There’s a limitless stream of alternative revenue being paid to health insurance brokers and advisers. Carriers offer volume bonuses as an incentive to sell more of their products. Stop-loss carriers pay overrides and dangle lavish all-inclusive vacations. Pharmacy benefit managers even kick back a portion of each prescription to advisers who build in these extra commissions. On top of that, renewal bonuses keep employer groups on the books.
Are these incentives preventing us from what would ordinarily be annual due diligence? Go worse, are they placing business where producers are better off instead of selling the solution their client actually needs?
For large group brokers, especially in the unbundled and self-funded world, the money train is barreling full-steam ahead down a track that goes on for thousands. They’re raking in six-figure bonuses and taking trips to the Cayman Islands, while small group brokers are hustling on pennies to deliver the same value to small businesses across America.
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In the small and mid-size markets where fully-insured plans are often the only available benefits solution and largely mandated by the state or department of insurance, there’s very little anyone can do to mitigate healthcare costs or manage premiums. As a result, they’re compensated a mere smidgen of what a self-funded broker would be capable of weaving in.
Small group brokers are working with hands outstretched to carriers who ultimately get to dictate their value, and — more often than not — underpay by incredibly large margins. This leaves them with just one option to better compensation: volume. Write more business with one carrier, make more money.
So, is being a commission-based broker unethical? Of course not. Brokers who don’t have a choice in how they’re paid cannot possibly be responsible for the ethics at play. However, we’ve seen that a health insurance carrier paying commission to an adviser who has been entrusted to represent their own client serves as an unethical landscape in which brokers must conduct their business.
Along with where the money is coming from, a larger question is brewing among those in our community: Is it unethical for advisers to be paid more every year if they deliver poorer results?
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A recent poll I shared on LinkedIn revealed varying views about the commission-based system. Olympic Crest Insurance Founder Nancy Giacolone pointed out that commissions are not consistent. Some carriers, for instance, pay a percentage of premium or per-employee-per-month fee, while others carve out commissions and allow advisers to assess a direct fee with their clients. But this is all state and market-size specific and, therefore, each adviser is having a different experience when it comes to getting paid.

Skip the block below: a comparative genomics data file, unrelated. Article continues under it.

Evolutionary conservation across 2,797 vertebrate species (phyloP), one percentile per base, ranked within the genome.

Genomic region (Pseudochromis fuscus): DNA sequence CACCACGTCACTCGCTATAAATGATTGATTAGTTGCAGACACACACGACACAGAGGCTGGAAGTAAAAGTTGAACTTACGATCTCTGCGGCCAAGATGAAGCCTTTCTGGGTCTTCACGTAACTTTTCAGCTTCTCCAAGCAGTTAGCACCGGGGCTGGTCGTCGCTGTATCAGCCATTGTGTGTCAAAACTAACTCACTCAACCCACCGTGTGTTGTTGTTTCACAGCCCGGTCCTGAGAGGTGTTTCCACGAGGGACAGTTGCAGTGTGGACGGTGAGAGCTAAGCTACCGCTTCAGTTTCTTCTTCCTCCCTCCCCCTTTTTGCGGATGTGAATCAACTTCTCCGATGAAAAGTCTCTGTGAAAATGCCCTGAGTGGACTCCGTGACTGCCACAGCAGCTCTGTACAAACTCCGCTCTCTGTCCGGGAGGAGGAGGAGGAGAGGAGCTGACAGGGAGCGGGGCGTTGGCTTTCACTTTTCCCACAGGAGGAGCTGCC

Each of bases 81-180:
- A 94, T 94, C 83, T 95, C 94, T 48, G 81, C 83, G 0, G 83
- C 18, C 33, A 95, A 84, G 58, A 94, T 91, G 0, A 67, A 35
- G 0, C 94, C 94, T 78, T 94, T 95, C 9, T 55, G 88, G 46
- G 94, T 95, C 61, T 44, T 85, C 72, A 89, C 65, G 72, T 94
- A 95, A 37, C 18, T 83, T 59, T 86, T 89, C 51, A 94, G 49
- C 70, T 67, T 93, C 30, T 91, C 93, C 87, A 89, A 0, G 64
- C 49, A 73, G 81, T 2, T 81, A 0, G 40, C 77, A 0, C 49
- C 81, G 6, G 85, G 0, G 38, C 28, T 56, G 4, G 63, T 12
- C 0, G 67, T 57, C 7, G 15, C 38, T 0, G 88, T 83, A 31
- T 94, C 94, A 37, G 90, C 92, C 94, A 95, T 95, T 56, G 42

In states and markets where fees are allowed, advisers can choose to bill clients directly for their services and strip out commissions from insurance products, but the temptation to double-dip stays in play.
If a large chunk of the compensation came after delivering optimal results, would advisers work smarter through the year on cost mitigation and containment? Probably.
Being adequately compensated for the services we provide is an acceptable way for anyone to be paid. In many cases for emerging Health Rosetta certified advisers and agencies, a “bank-on-it-bonus” is built into the consulting agreement and rests solely on an adviser’s ability to do what they say they can: manage and lower costs.
We know all too well that insurance carriers and hospital executives dominate the healthcare spend in the US by using the compensation landscape to keep costs and profits rising. UnitedHealth Group was the most profitable payer in 2021, bringing in more than double the profit of its next-closest competitor with $17.3 billion in earnings, according to FierceHealthcare.com. And yet, Americans are in more medical debt than ever before, while brokers and advisers continue to experience massive commission disparities between markets.
So, what can we do? Many advisers say the same thing: it starts with transparency and disclosure.
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Kevin Trokey, founding partner of Q4 Intelligence, has been a big advocate for disclosure over the course of his career. “I have been such a fan of compensation transparency for so long, but not just a here’s-how-much-I-get-paid message,” he explained. “Advisers need to be providing a stewardship report of the value delivered along with the compensation they received, ensuring the two are balanced.”
This approach was backed up by Susan Rider of Human Capital Concepts, who is set to become the president of the National Association of Health Underwriters (NAHU) by 2025, an organization that uses lobbying efforts to improve healthcare legislation: “Why not share a stewardship report each year to outline what you accomplished for and with your clients?”
Advisers working in the small and mid-size, fully-insured markets all seem to agree that when you cannot control commissions or charge your clients a direct fee, you must disclose your paycheck to your clients instead so that they can at least have some insight into how an adviser’s value is being determined, whether fairly or not.
For more information on how to create best practices around compensation disclosure, check out resources like NAHU.org or HealthRosetta.org for easy-to-use tools and information on getting started. Also consider connecting with folks like Jennifer Berman of MZQ Consulting, a firm dedicated to helping advisers and clients not only stay compliant in the field, but also encourage transparent insurance transacting for all.